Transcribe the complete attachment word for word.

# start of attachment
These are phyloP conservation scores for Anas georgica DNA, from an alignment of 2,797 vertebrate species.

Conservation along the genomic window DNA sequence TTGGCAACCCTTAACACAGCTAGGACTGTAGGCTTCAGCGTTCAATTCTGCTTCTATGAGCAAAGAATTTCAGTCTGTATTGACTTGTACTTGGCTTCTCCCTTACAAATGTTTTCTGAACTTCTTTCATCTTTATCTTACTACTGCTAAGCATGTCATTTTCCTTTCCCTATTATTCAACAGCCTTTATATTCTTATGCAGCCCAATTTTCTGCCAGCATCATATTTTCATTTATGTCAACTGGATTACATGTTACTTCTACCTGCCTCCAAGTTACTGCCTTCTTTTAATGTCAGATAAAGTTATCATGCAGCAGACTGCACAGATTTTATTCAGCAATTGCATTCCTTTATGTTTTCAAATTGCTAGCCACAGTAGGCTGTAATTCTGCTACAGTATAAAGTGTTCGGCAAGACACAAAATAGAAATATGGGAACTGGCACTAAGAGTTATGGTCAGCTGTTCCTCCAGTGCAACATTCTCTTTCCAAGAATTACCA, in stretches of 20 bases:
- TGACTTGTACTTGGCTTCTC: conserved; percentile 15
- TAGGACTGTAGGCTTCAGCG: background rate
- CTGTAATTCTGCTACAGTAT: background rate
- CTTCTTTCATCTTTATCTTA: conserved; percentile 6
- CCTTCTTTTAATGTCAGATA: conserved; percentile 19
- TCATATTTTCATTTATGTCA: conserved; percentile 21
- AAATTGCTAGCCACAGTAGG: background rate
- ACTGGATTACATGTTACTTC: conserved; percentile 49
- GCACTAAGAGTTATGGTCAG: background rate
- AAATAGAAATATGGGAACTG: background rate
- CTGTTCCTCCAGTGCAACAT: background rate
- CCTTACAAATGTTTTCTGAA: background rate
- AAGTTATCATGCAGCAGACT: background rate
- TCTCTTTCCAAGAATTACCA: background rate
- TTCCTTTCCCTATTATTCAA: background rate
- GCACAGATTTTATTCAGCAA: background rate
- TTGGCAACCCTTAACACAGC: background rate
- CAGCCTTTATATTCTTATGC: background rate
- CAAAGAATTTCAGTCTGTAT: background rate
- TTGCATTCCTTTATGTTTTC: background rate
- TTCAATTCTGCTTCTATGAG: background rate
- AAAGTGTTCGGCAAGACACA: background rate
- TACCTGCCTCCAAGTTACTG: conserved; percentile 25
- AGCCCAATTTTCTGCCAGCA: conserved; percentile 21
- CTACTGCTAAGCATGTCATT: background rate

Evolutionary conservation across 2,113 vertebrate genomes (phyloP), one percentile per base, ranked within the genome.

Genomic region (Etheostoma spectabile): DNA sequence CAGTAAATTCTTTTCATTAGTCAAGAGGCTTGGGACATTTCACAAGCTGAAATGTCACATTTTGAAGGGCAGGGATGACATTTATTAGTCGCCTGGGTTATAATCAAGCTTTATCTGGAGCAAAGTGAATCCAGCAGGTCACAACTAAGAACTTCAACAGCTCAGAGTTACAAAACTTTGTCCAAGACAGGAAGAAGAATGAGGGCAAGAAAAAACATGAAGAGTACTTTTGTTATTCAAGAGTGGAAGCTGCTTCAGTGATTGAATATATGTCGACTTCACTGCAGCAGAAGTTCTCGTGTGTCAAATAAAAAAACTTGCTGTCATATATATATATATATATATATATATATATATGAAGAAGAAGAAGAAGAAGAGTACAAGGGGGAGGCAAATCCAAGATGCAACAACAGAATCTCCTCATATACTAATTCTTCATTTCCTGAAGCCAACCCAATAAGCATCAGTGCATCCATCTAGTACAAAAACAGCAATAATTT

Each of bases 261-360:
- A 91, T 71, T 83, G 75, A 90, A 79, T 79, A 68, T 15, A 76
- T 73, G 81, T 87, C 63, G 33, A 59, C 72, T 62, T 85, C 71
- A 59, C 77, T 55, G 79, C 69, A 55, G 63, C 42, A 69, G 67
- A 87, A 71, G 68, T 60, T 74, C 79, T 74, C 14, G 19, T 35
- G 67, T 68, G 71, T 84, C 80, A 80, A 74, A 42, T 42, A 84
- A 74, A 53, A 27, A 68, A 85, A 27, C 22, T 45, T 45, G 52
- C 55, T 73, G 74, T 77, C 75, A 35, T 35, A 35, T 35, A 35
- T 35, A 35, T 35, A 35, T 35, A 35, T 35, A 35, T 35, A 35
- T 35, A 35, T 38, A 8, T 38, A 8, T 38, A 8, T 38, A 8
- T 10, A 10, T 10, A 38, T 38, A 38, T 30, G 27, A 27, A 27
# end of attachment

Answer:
These are phyloP conservation scores for Anas georgica DNA, from an alignment of 2,797 vertebrate species.

Conservation along the genomic window DNA sequence TTGGCAACCCTTAACACAGCTAGGACTGTAGGCTTCAGCGTTCAATTCTGCTTCTATGAGCAAAGAATTTCAGTCTGTATTGACTTGTACTTGGCTTCTCCCTTACAAATGTTTTCTGAACTTCTTTCATCTTTATCTTACTACTGCTAAGCATGTCATTTTCCTTTCCCTATTATTCAACAGCCTTTATATTCTTATGCAGCCCAATTTTCTGCCAGCATCATATTTTCATTTATGTCAACTGGATTACATGTTACTTCTACCTGCCTCCAAGTTACTGCCTTCTTTTAATGTCAGATAAAGTTATCATGCAGCAGACTGCACAGATTTTATTCAGCAATTGCATTCCTTTATGTTTTCAAATTGCTAGCCACAGTAGGCTGTAATTCTGCTACAGTATAAAGTGTTCGGCAAGACACAAAATAGAAATATGGGAACTGGCACTAAGAGTTATGGTCAGCTGTTCCTCCAGTGCAACATTCTCTTTCCAAGAATTACCA, in stretches of 20 bases:
- TGACTTGTACTTGGCTTCTC: conserved; percentile 15
- TAGGACTGTAGGCTTCAGCG: background rate
- CTGTAATTCTGCTACAGTAT: background rate
- CTTCTTTCATCTTTATCTTA: conserved; percentile 6
- CCTTCTTTTAATGTCAGATA: conserved; percentile 19
- TCATATTTTCATTTATGTCA: conserved; percentile 21
- AAATTGCTAGCCACAGTAGG: background rate
- ACTGGATTACATGTTACTTC: conserved; percentile 49
- GCACTAAGAGTTATGGTCAG: background rate
- AAATAGAAATATGGGAACTG: background rate
- CTGTTCCTCCAGTGCAACAT: background rate
- CCTTACAAATGTTTTCTGAA: background rate
- AAGTTATCATGCAGCAGACT: background rate
- TCTCTTTCCAAGAATTACCA: background rate
- TTCCTTTCCCTATTATTCAA: background rate
- GCACAGATTTTATTCAGCAA: background rate
- TTGGCAACCCTTAACACAGC: background rate
- CAGCCTTTATATTCTTATGC: background rate
- CAAAGAATTTCAGTCTGTAT: background rate
- TTGCATTCCTTTATGTTTTC: background rate
- TTCAATTCTGCTTCTATGAG: background rate
- AAAGTGTTCGGCAAGACACA: background rate
- TACCTGCCTCCAAGTTACTG: conserved; percentile 25
- AGCCCAATTTTCTGCCAGCA: conserved; percentile 21
- CTACTGCTAAGCATGTCATT: background rate

Evolutionary conservation across 2,113 vertebrate genomes (phyloP), one percentile per base, ranked within the genome.

Genomic region (Etheostoma spectabile): DNA sequence CAGTAAATTCTTTTCATTAGTCAAGAGGCTTGGGACATTTCACAAGCTGAAATGTCACATTTTGAAGGGCAGGGATGACATTTATTAGTCGCCTGGGTTATAATCAAGCTTTATCTGGAGCAAAGTGAATCCAGCAGGTCACAACTAAGAACTTCAACAGCTCAGAGTTACAAAACTTTGTCCAAGACAGGAAGAAGAATGAGGGCAAGAAAAAACATGAAGAGTACTTTTGTTATTCAAGAGTGGAAGCTGCTTCAGTGATTGAATATATGTCGACTTCACTGCAGCAGAAGTTCTCGTGTGTCAAATAAAAAAACTTGCTGTCATATATATATATATATATATATATATATATATGAAGAAGAAGAAGAAGAAGAGTACAAGGGGGAGGCAAATCCAAGATGCAACAACAGAATCTCCTCATATACTAATTCTTCATTTCCTGAAGCCAACCCAATAAGCATCAGTGCATCCATCTAGTACAAAAACAGCAATAATTT

Each of bases 261-360:
- A 91, T 71, T 83, G 75, A 90, A 79, T 79, A 68, T 15, A 76
- T 73, G 81, T 87, C 63, G 33, A 59, C 72, T 62, T 85, C 71
- A 59, C 77, T 55, G 79, C 69, A 55, G 63, C 42, A 69, G 67
- A 87, A 71, G 68, T 60, T 74, C 79, T 74, C 14, G 19, T 35
- G 67, T 68, G 71, T 84, C 80, A 80, A 74, A 42, T 42, A 84
- A 74, A 53, A 27, A 68, A 85, A 27, C 22, T 45, T 45, G 52
- C 55, T 73, G 74, T 77, C 75, A 35, T 35, A 35, T 35, A 35
- T 35, A 35, T 35, A 35, T 35, A 35, T 35, A 35, T 35, A 35
- T 35, A 35, T 38, A 8, T 38, A 8, T 38, A 8, T 38, A 8
- T 10, A 10, T 10, A 38, T 38, A 38, T 30, G 27, A 27, A 27